Why would they sign a deal to exploit the resources of a territory before its’ indigenous people were going to vote in an independence referendum? Given their statement that Indonesians and Papuans were unified in the suffering they endured under Dutch rule, how does the Jakarta regime justify the imposition of the colonial regime they claimed to be against? At the very least, it was a continued exploitation of the indigenous people whose natural resources are the root behind Jakarta’s conquest, as the Dutch’s domination of Indonesia. It may be a brown country, but it will never make the 51-year crime against humanity that they’ve been committing against the indigenous population any less egregious than what the Dutch imposed on them for three centuries.
Not surprisingly, as a former Dutch colony and a Western-backed colonial regime, Jakarta has exploited the rich resources of the region while racking up countless abuses against the indigenous population. As multinational corporations are free to exploit the gold and copper mines, their Papuan majority workforce are paid just $1.50 per hour. Given that the billions of dollars in profits inevitably goes back to the Jakartan tax base, this would contribute to the extreme poverty in the provinces of Papua and West Papua. And you may have predicted, Papuans aren’t the beneficiaries of those resources. Who knew the anti-colonial paradise of Indonesia would continue to perpetuate the colonial-era policies that had once oppressed them under Dutch rule? As Indonesia Investments described it, “Javanese peasants had to hand over one-fifth of their harvests to the Dutch. In return the peasants received an arbitrarily fixed compensation in cash, which basically had no relation to the value of the crop on the world market.”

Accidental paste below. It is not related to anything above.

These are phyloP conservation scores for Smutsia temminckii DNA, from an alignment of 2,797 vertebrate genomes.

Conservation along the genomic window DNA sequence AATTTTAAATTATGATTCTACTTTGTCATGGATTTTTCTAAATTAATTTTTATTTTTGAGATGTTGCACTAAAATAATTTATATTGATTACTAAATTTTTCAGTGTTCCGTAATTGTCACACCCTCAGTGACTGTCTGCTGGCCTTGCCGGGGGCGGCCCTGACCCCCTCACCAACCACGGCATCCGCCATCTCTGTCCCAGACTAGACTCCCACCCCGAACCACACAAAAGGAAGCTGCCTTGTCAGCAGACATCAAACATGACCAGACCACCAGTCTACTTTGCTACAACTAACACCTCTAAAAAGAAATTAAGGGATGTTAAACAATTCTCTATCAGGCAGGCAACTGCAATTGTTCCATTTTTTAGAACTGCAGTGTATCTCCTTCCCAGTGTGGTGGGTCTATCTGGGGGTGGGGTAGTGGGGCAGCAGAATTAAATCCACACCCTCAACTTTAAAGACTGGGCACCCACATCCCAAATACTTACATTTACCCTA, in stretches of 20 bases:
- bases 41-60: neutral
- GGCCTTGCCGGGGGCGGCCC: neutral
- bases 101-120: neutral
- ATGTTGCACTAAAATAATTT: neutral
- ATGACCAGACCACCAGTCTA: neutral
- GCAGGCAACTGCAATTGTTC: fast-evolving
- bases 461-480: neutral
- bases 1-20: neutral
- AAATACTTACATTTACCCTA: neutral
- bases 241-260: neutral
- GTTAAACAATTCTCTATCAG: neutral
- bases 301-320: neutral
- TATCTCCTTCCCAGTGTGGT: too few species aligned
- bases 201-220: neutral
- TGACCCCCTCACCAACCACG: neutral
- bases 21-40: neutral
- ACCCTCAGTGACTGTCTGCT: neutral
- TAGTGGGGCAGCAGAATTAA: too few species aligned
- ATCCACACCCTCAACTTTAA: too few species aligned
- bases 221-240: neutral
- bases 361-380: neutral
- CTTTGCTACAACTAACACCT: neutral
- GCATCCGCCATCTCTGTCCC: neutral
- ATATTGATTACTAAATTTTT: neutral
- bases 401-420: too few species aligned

Multinational corporations are notorious for participating in the exploitation of resources under unjust circumstances and any threat from the pesky natives to the Western-backed status quo is brutally quashed. As the governance of Indonesia over the territory is clearly colonial, indigenous resistance is inevitable. Civil protests, as seen in 2019, and armed attempts at resistance often result in further repression from the Indonesian forces. Furthermore, Indonesia’s abuses against the population have amounted to torture, rape, and killings in West Papua. According to Free West Papua, “Many Papuans live in a constant state of fear and intimidation. People living in villages across West Papua can at any time be subject to military sweeping operations.” In addition to this, Papuans have also endured the colorism that comes with being a part of a Southeast Asian nation.